land used by a person principally for the cultivation
of plantation crop and includes,—

(i) any land used by such person for any purpose
ancillary to the cultivation of such crop or for
preparation of the same for the market; and
(ii) agricultural land interspersed within the
boundaries of the area cultivated with such crop by
such person,
not exceeding such extent as may be determined by
the prescribed authority as necessary for the
protection and efficient management of such

12. On construction of different provisions of the 1961 Act, we find

that in the event the Tribunal’s finding is correct that the major part of

the land which the declarants have claimed to be plantation fits that

description, then the prohibition imposed on holding of land by entities

referred to in Sub-section 1 of Section 79-B would not apply, having

regard to the provisions of Section 104 of the Act. But there is a factor

which has not been clarified before us in course of hearing, which in

our opinion would have had material impact on the rival claims. As per

the deed of sale, the partnership firm had obtained forest area of

3485.83 acres. In the event this area is not held to be under plantation,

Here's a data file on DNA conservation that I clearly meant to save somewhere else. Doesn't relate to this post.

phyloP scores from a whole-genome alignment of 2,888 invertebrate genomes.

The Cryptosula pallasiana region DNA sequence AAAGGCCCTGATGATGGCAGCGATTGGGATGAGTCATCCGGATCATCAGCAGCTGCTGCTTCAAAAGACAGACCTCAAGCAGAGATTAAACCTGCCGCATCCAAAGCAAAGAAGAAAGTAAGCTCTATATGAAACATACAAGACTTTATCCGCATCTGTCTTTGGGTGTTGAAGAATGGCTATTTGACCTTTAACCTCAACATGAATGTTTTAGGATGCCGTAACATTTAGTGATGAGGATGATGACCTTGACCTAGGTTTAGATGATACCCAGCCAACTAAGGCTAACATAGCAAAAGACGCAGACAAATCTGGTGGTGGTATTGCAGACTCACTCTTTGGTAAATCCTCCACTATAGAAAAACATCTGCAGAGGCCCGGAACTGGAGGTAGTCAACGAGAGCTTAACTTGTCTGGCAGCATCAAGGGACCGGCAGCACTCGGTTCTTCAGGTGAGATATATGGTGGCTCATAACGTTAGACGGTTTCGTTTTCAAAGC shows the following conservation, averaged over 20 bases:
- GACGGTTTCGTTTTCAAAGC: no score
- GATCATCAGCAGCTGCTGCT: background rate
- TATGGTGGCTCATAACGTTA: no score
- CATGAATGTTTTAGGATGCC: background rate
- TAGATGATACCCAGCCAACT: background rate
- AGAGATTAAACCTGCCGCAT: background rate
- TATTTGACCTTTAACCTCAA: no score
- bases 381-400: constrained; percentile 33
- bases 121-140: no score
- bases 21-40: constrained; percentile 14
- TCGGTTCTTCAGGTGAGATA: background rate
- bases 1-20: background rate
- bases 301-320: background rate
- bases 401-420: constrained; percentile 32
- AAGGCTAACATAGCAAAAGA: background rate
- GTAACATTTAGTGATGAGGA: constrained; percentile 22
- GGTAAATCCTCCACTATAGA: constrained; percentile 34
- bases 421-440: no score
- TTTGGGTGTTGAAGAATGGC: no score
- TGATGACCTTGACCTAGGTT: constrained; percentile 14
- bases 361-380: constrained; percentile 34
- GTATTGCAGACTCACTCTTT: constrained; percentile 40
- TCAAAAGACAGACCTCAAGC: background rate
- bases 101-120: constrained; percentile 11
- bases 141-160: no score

then the land which has been found by the Tribunal to be beyond ceiling

limit would be much beyond than what has been computed. Another

issue which also appears to have not had been considered by the

Tribunal and also the High Court is that the estate was originally

purchased by registered firm. It has not been explained by the

declarants as to how the estate of the firm devolved upon its partners.

No legal instrument has been brought to our notice through which

property of the firm became the partners’ individual property. This

issue is of significance because under Section 79(1)(b)(iii), there is

prohibition on an association or other body of individuals not being a

joint family, whether incorporated or not in holding land. The latter

factor, however, would assume importance in the event the land

claimed to be under plantation is found to be incorrect as originally

major part of the estate was forest land. But to determine this question,

we do not think proper examination of factual situation had been

undertaken. On this aspect of the dispute, State’s plea is that the spot

inspection took place in a single day and having regard to the area

involved, such an exercise was impossible. If this contention is

examined in isolation, we would have had accepted the view of the High

Court that at this stage there ought not to be any factual enquiry. But

considering the fact that land purchased included large tract of forest